The Nokia Lumia 900 won the Best of CES award in the Smartphone category and it’s no surprise.  Before listing off the impressive specs, just look at this gorgeous piece of hardware.  Looks matter…trust me.  Windows Phone is already the most elegant mobile operating system.  Breathtaking industrial design is the other half of the equation.  When paired with iconic hardware, it’s like pairing your favorite Walla Walla Cabernet with your favorite steak.

Nokia Lumia 900

I can’t count the number of reviews and comments stating that Windows Phone on the Lumia 900 has surpassed the iPhone.  If you follow the U.S. wireless market, then you know that things like 4G LTE network speeds, large screens, front-facing cameras, and dual-core processors are the current drivers of smartphone sales.  The Lumia 900 addresses three of those drivers with support for AT&T’s 4G LTE network, a 4.3-inch AMOLED ClearBlack display, and a front-facing camera for video calls.  It’s powered by a single 1.4 GHz processor and if you’ve paid attention to all the reviews in the press, you’ve heard that Windows Phone runs circles around its dual-core competitors.  Better software design, better engineering, more efficient algorithms, and optimized coding techniques means you can do more with less.  Last but not least, the Lumia 900 comes with an amazing 8MP camera with Carl Zeiss optics.

The HTC Titan II came to the CES party guns-blazing with a monster of a smartphone.  It tics all the required boxes needed for sales by delivering a massive 4.7 inch screen, support for AT&T’s 4G LTE network, and a front-facing camera.  The 1.5Ghz Snapdragon 2 processor gives this superphone all the horsepower it needs.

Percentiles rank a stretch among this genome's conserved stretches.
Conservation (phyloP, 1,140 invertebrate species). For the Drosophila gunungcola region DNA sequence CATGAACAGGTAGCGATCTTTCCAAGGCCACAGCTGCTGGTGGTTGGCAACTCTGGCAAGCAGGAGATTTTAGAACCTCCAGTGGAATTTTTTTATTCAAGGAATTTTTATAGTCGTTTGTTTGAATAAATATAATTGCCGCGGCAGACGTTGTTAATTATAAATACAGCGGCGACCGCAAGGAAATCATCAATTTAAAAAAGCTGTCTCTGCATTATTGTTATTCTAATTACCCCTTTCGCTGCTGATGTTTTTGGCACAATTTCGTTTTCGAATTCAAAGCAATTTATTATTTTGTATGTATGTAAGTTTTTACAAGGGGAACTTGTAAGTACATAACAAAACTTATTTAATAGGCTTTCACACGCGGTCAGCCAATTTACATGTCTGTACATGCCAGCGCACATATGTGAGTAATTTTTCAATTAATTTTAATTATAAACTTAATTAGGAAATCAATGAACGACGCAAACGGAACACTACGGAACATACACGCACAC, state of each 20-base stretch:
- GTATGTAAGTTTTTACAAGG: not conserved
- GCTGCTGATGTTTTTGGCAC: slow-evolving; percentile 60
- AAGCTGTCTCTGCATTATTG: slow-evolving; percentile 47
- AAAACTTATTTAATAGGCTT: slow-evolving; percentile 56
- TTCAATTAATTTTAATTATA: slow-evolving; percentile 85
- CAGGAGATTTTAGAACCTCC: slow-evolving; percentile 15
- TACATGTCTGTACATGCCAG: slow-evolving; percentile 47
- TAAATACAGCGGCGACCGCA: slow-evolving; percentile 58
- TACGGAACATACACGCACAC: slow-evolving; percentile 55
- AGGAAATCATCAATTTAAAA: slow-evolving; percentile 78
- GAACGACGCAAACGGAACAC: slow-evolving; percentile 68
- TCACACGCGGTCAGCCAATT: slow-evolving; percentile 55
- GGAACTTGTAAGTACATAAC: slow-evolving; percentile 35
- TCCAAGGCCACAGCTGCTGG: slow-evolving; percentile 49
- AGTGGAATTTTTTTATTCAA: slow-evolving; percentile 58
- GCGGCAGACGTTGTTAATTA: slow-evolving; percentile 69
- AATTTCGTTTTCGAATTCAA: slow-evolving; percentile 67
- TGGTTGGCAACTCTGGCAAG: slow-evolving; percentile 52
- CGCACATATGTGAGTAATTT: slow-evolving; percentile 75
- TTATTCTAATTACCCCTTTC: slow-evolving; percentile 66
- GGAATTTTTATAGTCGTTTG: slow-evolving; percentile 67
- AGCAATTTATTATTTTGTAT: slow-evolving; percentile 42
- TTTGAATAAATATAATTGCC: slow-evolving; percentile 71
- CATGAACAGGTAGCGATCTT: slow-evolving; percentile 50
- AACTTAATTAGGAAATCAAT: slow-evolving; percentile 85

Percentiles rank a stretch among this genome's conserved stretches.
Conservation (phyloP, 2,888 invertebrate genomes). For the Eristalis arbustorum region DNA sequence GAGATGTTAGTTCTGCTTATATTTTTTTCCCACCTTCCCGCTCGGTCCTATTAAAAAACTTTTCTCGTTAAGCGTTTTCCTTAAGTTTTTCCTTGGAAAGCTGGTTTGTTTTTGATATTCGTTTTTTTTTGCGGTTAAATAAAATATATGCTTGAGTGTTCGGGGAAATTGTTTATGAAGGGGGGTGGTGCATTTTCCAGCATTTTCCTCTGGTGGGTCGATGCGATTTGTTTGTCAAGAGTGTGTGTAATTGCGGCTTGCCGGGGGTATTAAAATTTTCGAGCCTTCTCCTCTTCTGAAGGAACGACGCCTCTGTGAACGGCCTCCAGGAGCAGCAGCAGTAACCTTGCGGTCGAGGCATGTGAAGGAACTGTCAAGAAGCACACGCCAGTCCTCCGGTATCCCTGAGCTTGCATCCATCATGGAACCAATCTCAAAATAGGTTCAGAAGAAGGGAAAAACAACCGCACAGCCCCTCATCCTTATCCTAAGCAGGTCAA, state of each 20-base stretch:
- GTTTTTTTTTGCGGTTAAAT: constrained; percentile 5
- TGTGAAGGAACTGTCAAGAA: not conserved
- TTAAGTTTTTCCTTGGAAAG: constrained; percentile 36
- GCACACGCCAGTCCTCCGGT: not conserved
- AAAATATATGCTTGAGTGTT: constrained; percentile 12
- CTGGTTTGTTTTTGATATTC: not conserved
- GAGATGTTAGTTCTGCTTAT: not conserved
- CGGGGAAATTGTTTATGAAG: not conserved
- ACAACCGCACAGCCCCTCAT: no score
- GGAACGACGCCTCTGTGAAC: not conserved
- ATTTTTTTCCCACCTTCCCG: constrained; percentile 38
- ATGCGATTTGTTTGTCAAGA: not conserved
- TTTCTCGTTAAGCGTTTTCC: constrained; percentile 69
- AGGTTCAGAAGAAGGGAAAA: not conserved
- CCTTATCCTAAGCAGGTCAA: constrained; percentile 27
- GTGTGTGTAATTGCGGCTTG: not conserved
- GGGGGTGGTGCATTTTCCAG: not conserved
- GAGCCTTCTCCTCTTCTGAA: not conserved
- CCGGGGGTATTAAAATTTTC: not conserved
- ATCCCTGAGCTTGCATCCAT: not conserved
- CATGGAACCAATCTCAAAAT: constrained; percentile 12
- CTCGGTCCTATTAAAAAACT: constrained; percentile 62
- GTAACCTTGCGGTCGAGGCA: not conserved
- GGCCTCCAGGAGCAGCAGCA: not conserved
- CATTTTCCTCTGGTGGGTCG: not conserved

HTC Titan II

Joining the camera arms-race with the Lumia 900, the Titan II comes equipped with a whopping 16 megapixel camera that can capture 720p video.  If you’re looking for a giant phone that can go head-to-head with the Galaxy Nexus, this is your device.

2012 is already shaping up to be a great year with compelling hardware matched-up with Windows Phone 7.5, but what else does this platform need to make my prediction come true?  Oh yeah, apps.  Do you remember back in the 80’s when DOS-based PCs from IBM and Compaq gave Apple IIs and Macs more than they could handle?  It might not have been eye-catching, but DOS had more apps that allowed consumers and companies to be successful.  In the 90’s, Windows ran away with the computing market with the Mac, Linux, NeXT, and OS/2 unable to compete in the app department.  Why do you think this was the case?  I know a big reason was because Borland and Microsoft made better and easier-to-use development tools for Windows.